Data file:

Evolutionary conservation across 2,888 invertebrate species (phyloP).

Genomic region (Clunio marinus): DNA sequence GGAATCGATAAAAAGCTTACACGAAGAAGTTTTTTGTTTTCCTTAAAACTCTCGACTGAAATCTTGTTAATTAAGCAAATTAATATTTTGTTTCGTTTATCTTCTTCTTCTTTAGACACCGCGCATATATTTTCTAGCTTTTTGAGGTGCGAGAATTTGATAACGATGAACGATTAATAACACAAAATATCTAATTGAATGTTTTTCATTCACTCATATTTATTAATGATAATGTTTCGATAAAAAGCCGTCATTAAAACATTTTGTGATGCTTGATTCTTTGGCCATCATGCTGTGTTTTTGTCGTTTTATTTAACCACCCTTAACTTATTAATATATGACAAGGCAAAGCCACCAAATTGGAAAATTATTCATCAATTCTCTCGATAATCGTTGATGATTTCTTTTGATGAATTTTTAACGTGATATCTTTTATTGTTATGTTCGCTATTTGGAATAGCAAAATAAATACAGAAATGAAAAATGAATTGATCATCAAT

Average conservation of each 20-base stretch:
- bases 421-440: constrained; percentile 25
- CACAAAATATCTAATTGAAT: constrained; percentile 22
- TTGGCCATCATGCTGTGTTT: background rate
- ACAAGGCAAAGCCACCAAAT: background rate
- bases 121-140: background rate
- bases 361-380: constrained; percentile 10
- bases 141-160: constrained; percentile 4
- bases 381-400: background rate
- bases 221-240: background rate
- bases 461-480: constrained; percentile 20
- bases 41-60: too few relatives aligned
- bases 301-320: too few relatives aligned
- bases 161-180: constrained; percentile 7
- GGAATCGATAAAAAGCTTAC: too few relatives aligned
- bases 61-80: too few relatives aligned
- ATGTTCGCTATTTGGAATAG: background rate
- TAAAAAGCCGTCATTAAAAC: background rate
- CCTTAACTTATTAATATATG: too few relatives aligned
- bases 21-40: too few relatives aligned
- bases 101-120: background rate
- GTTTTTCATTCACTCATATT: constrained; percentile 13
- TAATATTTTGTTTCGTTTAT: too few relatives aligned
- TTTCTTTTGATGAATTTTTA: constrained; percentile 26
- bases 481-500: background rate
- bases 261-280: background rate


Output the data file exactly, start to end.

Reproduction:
Evolutionary conservation across 2,888 invertebrate species (phyloP).

Genomic region (Clunio marinus): DNA sequence GGAATCGATAAAAAGCTTACACGAAGAAGTTTTTTGTTTTCCTTAAAACTCTCGACTGAAATCTTGTTAATTAAGCAAATTAATATTTTGTTTCGTTTATCTTCTTCTTCTTTAGACACCGCGCATATATTTTCTAGCTTTTTGAGGTGCGAGAATTTGATAACGATGAACGATTAATAACACAAAATATCTAATTGAATGTTTTTCATTCACTCATATTTATTAATGATAATGTTTCGATAAAAAGCCGTCATTAAAACATTTTGTGATGCTTGATTCTTTGGCCATCATGCTGTGTTTTTGTCGTTTTATTTAACCACCCTTAACTTATTAATATATGACAAGGCAAAGCCACCAAATTGGAAAATTATTCATCAATTCTCTCGATAATCGTTGATGATTTCTTTTGATGAATTTTTAACGTGATATCTTTTATTGTTATGTTCGCTATTTGGAATAGCAAAATAAATACAGAAATGAAAAATGAATTGATCATCAAT

Average conservation of each 20-base stretch:
- bases 421-440: constrained; percentile 25
- CACAAAATATCTAATTGAAT: constrained; percentile 22
- TTGGCCATCATGCTGTGTTT: background rate
- ACAAGGCAAAGCCACCAAAT: background rate
- bases 121-140: background rate
- bases 361-380: constrained; percentile 10
- bases 141-160: constrained; percentile 4
- bases 381-400: background rate
- bases 221-240: background rate
- bases 461-480: constrained; percentile 20
- bases 41-60: too few relatives aligned
- bases 301-320: too few relatives aligned
- bases 161-180: constrained; percentile 7
- GGAATCGATAAAAAGCTTAC: too few relatives aligned
- bases 61-80: too few relatives aligned
- ATGTTCGCTATTTGGAATAG: background rate
- TAAAAAGCCGTCATTAAAAC: background rate
- CCTTAACTTATTAATATATG: too few relatives aligned
- bases 21-40: too few relatives aligned
- bases 101-120: background rate
- GTTTTTCATTCACTCATATT: constrained; percentile 13
- TAATATTTTGTTTCGTTTAT: too few relatives aligned
- TTTCTTTTGATGAATTTTTA: constrained; percentile 26
- bases 481-500: background rate
- bases 261-280: background rate